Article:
"Each man has a song and this is my song." (Leonard Cohen)

Tuesday, October 19, 2010

Distant Drums (Warner Bros, 1951)



A (= B)






In my rambling writings I have made no secret of the fact that I consider Gary Cooper to have been the finest Western hero of them all. I have also not hidden my opinion that Warner Westerns in the early 50s were often pretty dire.

Both propositions hold true in the case of Distant Drums.

Coop is superb. He always was, of course, even in a farrago like Vera Cruz or a middling boys’ Western like Springfield Rifle. He lifted them. He gave them quality. In a fine picture he was towering, mighty. Gregory Peck, Henry Fonda, John Wayne, they would have done a good job in High Noon but no one could have done it as well as Coop.

.In this conventional tale set in Florida in 1840, he is steely, powerful, convincing. He brings to a pretty dodgy script an authority you simply don’t get elsewhere. He is also very well supported by Arthur Hunnicutt as a scout in a coonskin cap (odd wear for the Everglades). The perfect foil.

The rest of the acting, though, is dire. Lithuanian Mari Aldon, in particular, is far too posh to be the "Georgia cracker" she is supposed to be. Warners probably put her in because she was flavor of the month and you had to have a starlet. But she’s hopeless. So too are the supporting males, Richard Webb as the US Navy lieutenant who narrates the tale and Robert Barrat as 'General Zachary'.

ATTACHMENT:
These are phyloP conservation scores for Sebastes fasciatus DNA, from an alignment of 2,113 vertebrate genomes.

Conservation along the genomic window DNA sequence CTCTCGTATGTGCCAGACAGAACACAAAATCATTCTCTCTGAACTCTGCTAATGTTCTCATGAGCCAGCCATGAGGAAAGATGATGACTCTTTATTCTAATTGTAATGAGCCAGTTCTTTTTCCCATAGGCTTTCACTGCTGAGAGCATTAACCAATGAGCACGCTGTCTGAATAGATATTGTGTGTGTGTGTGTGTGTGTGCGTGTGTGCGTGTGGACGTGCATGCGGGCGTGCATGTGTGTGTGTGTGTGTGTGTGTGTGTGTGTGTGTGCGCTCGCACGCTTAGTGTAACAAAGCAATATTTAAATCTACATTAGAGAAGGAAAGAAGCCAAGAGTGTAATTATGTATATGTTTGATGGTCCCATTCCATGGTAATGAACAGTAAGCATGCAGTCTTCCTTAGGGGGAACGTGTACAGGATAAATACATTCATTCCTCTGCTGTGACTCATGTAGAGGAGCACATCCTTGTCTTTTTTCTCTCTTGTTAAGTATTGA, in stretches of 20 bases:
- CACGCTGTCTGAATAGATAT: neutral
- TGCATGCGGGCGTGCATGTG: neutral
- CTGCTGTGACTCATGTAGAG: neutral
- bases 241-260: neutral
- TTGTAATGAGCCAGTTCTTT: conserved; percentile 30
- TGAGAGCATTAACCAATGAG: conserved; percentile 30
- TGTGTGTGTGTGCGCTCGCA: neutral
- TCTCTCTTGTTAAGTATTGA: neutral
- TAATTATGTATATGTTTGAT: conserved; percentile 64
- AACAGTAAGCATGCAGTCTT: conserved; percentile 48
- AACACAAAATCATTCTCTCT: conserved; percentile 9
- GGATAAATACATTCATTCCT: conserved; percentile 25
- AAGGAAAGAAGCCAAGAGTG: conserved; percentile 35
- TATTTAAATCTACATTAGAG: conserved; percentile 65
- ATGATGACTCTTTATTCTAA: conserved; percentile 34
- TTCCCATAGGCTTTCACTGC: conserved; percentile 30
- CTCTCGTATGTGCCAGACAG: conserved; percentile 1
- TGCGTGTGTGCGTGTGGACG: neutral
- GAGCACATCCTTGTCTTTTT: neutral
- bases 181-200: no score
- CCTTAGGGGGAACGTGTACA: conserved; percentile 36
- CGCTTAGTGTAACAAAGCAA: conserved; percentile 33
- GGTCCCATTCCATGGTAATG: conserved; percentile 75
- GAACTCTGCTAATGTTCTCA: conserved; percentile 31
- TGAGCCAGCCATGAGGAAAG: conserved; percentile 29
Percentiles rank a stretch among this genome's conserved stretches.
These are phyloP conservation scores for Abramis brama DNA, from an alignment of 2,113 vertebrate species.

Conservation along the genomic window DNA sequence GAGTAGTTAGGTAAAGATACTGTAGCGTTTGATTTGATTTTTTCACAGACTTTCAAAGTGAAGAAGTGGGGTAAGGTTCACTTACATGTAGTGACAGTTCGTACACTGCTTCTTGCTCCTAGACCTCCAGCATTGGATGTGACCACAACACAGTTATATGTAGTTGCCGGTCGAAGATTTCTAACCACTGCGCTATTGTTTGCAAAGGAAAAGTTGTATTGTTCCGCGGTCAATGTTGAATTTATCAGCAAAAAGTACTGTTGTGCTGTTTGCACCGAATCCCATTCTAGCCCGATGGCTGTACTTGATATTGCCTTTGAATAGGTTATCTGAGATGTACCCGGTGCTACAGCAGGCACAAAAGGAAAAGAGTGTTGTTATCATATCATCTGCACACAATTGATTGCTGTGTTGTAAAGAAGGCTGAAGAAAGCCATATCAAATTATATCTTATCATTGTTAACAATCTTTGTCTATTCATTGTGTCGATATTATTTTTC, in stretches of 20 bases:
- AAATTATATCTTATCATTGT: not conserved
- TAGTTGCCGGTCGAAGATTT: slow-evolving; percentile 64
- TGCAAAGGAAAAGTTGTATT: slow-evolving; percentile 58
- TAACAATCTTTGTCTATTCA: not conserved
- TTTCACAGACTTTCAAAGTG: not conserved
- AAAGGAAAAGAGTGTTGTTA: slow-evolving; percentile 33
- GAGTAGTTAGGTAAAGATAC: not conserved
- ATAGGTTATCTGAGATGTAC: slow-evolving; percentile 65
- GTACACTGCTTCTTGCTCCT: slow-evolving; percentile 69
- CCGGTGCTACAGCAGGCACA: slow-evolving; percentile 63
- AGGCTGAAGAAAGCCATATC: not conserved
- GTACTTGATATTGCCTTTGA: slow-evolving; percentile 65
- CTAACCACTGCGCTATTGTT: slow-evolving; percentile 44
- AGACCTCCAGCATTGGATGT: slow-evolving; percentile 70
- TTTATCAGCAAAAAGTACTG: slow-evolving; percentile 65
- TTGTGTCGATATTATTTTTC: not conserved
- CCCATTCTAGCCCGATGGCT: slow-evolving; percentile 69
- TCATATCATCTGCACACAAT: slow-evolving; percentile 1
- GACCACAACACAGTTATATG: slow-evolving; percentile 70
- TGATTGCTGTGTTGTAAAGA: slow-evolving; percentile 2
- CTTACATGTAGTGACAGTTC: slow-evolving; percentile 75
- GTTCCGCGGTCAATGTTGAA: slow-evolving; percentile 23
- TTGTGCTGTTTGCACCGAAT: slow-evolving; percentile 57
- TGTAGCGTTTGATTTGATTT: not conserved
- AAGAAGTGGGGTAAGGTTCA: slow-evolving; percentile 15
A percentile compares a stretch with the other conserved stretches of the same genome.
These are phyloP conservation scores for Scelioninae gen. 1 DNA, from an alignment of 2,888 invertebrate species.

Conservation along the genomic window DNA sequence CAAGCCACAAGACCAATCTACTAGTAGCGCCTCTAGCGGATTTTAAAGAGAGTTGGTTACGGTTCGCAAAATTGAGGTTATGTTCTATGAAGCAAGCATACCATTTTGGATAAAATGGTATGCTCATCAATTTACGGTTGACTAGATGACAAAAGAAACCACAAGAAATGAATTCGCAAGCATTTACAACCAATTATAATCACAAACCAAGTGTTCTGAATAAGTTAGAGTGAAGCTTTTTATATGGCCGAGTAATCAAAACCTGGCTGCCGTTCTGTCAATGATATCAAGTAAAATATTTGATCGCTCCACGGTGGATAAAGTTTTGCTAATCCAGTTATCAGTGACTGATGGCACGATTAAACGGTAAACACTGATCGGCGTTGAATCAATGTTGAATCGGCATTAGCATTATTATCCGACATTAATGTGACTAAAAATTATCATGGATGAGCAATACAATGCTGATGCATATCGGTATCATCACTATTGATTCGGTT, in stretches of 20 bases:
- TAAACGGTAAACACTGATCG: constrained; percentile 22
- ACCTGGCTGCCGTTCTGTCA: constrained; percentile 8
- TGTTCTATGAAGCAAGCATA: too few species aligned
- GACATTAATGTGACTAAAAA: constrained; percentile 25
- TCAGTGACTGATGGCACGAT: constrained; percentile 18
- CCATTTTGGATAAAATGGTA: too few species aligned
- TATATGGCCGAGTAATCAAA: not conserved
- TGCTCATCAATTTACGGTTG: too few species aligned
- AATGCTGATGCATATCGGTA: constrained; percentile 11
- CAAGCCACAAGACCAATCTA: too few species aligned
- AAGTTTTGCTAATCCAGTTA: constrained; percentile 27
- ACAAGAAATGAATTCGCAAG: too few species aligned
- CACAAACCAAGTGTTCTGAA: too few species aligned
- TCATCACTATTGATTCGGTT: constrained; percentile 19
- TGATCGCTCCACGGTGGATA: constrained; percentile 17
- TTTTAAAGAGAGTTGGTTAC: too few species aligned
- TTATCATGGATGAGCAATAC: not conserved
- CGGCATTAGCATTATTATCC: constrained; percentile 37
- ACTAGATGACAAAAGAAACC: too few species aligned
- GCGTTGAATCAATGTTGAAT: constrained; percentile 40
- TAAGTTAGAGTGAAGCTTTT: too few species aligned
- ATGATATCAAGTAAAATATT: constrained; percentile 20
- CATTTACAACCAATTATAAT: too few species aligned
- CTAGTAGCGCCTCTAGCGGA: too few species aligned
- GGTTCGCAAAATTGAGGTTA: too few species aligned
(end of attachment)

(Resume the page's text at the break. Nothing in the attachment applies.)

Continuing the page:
But the main trouble is the script. Warners rewrote it to death, so keen were they to have every known feature of a Western in the movie, manipulate the ending, introduce the lerve interest, have a couple of comic asides, and so on. The original screenplay was by Niven Busch so would have been alright if left alone.

The film’s in a now rather garish Technicolor and since we are in the Everglades, various colorful wildlife shots are cut in (with noticeably different film stock) so that we can marvel (or shudder) at the critters and creepy-crawlies. It reminded me a bit of The Americano in this way, when Glenn Ford was in Brazil and so we had to have snakes and pumas and so forth. You’d think National Geographic had produced it.

It's amazing to reflect that Raoul Walsh directed it. He must certainly have been on auto-pilot.

Two years later Budd Boetticher directed Rock Hudson in Seminole, with a similar story. But in that movie Rock (who was actually surprisingly good, though nowhere near in the Gary Cooper class) was sympathetic to the Seminoles. Here, the Seminoles are out-and-out bad guys and fully deserve to be shot down in great numbers. That’s Warners 1951 for you.

They paddle across the studio

One good thing is the Seminoles' costumes. They are not decked out as Apache look-alikes with breechclouts and red headbands, as most Hollywood Indians were, regardless of tribe. Someone went to a fair bit of trouble to get the look right and they are highly colorful. Nearly all those playing Seminoles were Seminoles. Larry Chance is their uncredited and unSeminole chief and isn’t bad but isn’t good either. The script doesn’t give him a, er, chance to be. This was his first movie. He later specialized in Indians in various B-pictures.

They all seem to have repeater rifles and pistols, which is odd for 1840.

The film poster, as you will see from the illustration, was probably the most hilariously stupid ever designed.

Many people thought Cooper was washed up after this dull and rather silly movie, and he himself was tempted to share that view. Of course High Noon the following year changed all that.

Very much a 1950s Warners A (= B) Western but Hunnicutt and, especially, Gary Cooper make it a must-see.


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